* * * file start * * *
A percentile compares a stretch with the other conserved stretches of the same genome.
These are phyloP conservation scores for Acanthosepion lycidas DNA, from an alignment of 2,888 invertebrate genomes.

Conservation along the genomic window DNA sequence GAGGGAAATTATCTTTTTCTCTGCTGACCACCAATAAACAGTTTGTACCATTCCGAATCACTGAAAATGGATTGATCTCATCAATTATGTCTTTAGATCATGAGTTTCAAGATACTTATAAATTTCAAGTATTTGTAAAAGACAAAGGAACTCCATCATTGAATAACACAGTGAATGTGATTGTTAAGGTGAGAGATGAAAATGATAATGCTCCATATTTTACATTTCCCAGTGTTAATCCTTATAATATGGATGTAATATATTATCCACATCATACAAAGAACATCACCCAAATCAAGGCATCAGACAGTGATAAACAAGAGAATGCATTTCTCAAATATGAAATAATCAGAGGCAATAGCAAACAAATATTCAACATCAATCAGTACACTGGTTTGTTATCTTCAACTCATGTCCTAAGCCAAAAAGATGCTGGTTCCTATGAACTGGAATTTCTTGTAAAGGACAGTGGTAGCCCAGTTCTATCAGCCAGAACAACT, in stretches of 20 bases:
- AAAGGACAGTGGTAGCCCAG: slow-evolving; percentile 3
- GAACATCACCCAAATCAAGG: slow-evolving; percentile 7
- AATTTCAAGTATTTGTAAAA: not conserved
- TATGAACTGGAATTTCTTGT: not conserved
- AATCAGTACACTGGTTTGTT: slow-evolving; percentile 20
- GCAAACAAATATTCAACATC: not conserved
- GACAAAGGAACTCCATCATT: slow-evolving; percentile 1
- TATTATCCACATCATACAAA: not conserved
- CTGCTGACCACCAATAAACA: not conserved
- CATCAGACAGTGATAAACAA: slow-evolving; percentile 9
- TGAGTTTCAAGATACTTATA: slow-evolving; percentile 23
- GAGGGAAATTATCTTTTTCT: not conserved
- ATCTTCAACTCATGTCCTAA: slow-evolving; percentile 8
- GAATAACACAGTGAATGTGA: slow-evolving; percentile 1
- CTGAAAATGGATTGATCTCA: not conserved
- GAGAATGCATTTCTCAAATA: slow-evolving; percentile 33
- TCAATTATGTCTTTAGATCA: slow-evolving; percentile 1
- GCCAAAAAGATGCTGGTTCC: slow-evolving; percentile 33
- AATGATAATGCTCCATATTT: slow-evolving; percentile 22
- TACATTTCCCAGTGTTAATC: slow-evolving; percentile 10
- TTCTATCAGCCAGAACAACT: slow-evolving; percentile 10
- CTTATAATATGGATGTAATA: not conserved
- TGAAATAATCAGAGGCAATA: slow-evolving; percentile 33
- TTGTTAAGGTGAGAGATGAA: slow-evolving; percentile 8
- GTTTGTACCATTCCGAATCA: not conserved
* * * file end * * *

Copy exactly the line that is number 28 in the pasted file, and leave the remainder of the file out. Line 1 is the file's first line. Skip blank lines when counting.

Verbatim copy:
- GTTTGTACCATTCCGAATCA: not conserved